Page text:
Students and families should understand what is desired from an education. Socially or politically prescribed solutions for personal aspirations don’t work.
“Truth, like gold, is to be obtained not by its growth, but by washing away from it all that is not gold.”
Leo Nikolaevich Tolstoy
Oregon is breaking the funding mold for higher education. House Bill 3472 passed overwhelmingly and awaits the governor’s signature. With no initial student investment, the plan proposes a maximum guaranteed loan payback of 3% of a borrower’s annual income for 24 years. An uncollateralized no down payment loan with eventual payback fixed to earning capacity.
The plan has been dubbed “Pay it Forward, Pay it Back.” It has a nice ring to it.
The impetus: Soaring costs and a 100% jump of interest rates from 3.4% to 6.8% on federally backed Stafford loans. It’s not surprising that students enrolled at Portland State University in a class entitled “Student Debt: Economics, Policy and Advocacy” helped give the legislative effort legs.
However, it should produce trepidation that will compound like interest on a loan shark’s balloon note.
Some aspects of HB 3472 are unclear. What is crystal clear: The $24,616 in debt carried by the average student graduating from a university in Oregon grieves elected officials. I can promise you it grieves students and their families. I talk to them every day. It grieves leaders who ignore the devastating combination of increasing costs, diminished expectations and falling value of college degrees. Intelligent action is required…grief fixes nothing.
Increasing costs are marked by runaway tuition and fees. Diminished expectations are evidenced in grade inflation, admission granted to unprepared students, and a proliferation of degrees with neither workforce benefit nor preparation for graduate school. On some days it seems the enterprise is falling apart, and proposals like HB 3472 are seductive in the educational leadership vacuum that chokes change by doggedly holding on to the campus status quo: more students, more money.
Universities offer an ever growing number of junk degrees. Tuition dollars are wrung out of students for study of little intrinsic or extrinsic value. With little emotional investment and no financial obligation, student commitment to study is too frequently in the tank.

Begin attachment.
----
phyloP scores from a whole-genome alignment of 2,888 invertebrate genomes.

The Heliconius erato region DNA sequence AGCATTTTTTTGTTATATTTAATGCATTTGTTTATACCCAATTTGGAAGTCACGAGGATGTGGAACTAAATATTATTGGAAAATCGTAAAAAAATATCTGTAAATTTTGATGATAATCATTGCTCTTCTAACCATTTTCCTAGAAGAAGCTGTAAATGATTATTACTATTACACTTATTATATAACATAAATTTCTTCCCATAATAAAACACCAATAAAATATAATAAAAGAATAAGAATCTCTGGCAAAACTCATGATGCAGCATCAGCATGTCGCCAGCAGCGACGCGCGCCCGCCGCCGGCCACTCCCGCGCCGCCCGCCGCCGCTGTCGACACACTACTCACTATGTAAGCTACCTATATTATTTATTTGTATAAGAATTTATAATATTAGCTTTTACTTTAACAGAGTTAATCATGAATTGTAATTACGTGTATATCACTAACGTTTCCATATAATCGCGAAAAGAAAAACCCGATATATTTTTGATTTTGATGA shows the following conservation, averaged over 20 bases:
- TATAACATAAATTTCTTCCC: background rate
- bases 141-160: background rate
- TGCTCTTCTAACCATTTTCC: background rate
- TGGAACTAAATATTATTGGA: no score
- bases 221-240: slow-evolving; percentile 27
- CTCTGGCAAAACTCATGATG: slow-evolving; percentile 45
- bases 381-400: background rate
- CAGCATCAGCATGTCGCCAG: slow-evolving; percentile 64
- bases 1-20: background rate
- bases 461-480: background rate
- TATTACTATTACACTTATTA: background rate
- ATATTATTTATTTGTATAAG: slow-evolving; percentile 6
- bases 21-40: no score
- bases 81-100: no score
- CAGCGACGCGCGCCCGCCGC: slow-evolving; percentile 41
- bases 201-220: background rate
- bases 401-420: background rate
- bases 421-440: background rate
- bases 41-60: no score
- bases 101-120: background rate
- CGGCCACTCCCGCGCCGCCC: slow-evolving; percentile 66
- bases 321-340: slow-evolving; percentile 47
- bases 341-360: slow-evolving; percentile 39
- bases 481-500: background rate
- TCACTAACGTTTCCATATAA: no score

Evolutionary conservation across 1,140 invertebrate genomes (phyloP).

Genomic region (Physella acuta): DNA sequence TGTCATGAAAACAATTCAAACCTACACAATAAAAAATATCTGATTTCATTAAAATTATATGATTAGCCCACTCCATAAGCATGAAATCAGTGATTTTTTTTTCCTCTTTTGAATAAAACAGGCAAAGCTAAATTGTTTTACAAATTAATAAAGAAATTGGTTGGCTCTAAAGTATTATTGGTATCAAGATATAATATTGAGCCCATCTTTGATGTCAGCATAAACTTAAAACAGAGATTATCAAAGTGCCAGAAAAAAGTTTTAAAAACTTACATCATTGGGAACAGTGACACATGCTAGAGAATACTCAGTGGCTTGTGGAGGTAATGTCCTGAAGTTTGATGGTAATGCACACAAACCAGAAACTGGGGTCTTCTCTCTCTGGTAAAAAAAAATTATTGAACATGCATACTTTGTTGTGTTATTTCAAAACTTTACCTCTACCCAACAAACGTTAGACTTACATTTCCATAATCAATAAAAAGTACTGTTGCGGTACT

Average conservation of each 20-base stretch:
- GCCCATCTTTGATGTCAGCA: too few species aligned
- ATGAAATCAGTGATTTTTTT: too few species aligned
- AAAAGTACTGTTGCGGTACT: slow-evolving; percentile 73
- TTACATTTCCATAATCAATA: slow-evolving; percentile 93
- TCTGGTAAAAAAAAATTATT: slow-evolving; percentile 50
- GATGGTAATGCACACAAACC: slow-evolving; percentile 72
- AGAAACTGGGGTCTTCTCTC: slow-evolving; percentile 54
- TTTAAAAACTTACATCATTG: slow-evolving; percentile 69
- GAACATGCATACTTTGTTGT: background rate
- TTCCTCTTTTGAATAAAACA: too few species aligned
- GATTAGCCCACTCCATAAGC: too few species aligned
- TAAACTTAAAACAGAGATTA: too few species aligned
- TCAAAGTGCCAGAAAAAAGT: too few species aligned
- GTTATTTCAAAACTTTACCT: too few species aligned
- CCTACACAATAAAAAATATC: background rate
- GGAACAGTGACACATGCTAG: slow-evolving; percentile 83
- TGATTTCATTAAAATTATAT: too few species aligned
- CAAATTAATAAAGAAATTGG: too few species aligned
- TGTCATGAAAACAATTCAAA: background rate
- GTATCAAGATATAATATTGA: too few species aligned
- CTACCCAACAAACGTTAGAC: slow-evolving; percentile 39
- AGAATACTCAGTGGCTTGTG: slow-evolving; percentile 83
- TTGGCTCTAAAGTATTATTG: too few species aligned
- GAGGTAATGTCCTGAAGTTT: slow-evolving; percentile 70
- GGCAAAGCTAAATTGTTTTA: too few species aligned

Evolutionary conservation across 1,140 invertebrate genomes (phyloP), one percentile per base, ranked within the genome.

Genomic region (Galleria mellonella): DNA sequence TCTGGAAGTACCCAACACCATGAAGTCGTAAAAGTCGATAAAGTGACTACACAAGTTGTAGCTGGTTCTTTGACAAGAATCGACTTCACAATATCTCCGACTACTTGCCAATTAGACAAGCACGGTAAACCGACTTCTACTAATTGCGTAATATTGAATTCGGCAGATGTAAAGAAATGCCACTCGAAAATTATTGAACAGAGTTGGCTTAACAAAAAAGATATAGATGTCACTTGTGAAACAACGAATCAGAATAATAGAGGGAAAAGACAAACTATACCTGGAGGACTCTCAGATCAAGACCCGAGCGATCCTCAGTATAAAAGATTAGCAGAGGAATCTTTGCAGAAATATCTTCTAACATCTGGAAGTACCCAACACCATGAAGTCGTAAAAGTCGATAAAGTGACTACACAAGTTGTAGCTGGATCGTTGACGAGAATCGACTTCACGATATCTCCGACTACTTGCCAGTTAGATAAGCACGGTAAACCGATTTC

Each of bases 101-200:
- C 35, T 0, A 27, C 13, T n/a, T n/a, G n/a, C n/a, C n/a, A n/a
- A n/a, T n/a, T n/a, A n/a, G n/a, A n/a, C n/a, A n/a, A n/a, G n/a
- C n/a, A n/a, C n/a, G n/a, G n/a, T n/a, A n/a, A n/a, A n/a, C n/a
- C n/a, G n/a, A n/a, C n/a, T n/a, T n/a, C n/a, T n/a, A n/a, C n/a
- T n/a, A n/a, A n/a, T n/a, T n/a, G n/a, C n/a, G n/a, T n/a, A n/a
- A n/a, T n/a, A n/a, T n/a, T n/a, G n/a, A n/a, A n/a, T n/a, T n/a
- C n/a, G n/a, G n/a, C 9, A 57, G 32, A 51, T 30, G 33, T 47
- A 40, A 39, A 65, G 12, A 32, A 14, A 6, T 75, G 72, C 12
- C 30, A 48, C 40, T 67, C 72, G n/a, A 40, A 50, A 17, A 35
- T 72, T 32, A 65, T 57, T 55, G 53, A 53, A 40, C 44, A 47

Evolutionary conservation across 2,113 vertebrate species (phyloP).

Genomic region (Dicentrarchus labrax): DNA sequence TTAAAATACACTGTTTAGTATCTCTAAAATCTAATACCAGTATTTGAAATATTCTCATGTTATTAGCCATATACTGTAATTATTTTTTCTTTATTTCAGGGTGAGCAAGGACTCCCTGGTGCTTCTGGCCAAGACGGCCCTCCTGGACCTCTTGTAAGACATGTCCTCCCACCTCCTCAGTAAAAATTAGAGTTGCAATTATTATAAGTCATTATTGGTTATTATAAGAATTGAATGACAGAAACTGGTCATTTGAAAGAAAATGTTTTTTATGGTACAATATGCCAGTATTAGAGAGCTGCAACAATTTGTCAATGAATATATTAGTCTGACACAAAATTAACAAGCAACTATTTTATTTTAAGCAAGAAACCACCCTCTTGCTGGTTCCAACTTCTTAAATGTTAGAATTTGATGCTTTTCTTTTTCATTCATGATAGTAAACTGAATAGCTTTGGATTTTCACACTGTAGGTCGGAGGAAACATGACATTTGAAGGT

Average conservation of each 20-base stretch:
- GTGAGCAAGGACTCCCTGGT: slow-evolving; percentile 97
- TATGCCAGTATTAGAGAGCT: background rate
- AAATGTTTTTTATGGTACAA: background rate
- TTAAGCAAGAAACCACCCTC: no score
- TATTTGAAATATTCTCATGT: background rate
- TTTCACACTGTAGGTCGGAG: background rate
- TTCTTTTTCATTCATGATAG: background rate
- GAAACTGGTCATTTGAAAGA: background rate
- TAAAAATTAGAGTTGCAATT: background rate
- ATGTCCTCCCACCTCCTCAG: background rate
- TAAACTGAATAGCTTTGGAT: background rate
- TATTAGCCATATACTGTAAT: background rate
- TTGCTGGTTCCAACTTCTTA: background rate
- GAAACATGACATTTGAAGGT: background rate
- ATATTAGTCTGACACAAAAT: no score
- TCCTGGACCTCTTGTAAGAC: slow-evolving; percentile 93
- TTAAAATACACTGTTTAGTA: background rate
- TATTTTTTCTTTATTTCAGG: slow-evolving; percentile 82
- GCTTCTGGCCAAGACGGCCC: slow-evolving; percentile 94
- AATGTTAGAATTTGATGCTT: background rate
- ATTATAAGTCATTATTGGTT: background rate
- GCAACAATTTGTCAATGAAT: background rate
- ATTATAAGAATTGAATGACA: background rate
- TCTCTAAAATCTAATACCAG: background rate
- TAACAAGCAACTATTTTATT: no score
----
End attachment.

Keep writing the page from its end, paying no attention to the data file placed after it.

Institutional and elected leadership pander for support fueled by a twisted view that success in life is tied to a college degree; the Oregon legislation does nothing to retool the calculus of higher education.
I don’t believe every degree must produce an immediate job. Every degree should provide opportunities for continued intellectual and economic growth to its holder. Intellectual and economic growth is determined on a one-at-a-time basis by a student. State run equations don’t work. This commoditization of a university education equates an education to a cell phone, iPod, or food: it’s misguided and undermines the purpose of a university, community college, and trade school, all.
HB 3472 as championed by the 7000 member Oregon Working Families Party is riddled with potholes.
First, the road is indeed paved with good intentions. Of course, nearly $25,000 in debt for a degree with low value of any kind is wrong and impossible to defend before thoughtful families. Making more of these kinds of degrees available to more people on more borrowed money is even more egregious, no matter the payback plan.
Second, a degree guarantees little. Students and families need to be honestly apprised of the power of a specific degree, at a specific time. Performance is neither granted nor guaranteed by a degree. Value is not produced by the state, but by capable individuals. House Bill 3472 reinforces the idea that the degree is a trinket.
Third, it worked in Australia. Really? The jury is still out down under. Indeed debt is lower, but has the value of the degree increased? Is the human condition or economy better or stronger? These are pivotal unanswered questions.
Fourth, value in anything earned decreases when attainment is guaranteed or easy. A university education is a private betterment. Public benefit comes when the knowledge and insight gained are levied by an individual.
Unwary prospectors looking for real gold are confused by Pyrite. Students and families are similarly fooled by specious claims at what lies at the end of the rainbow, and too often it’s not a pot o’ gold, but a bag o’ debt, regardless of how it is paid off.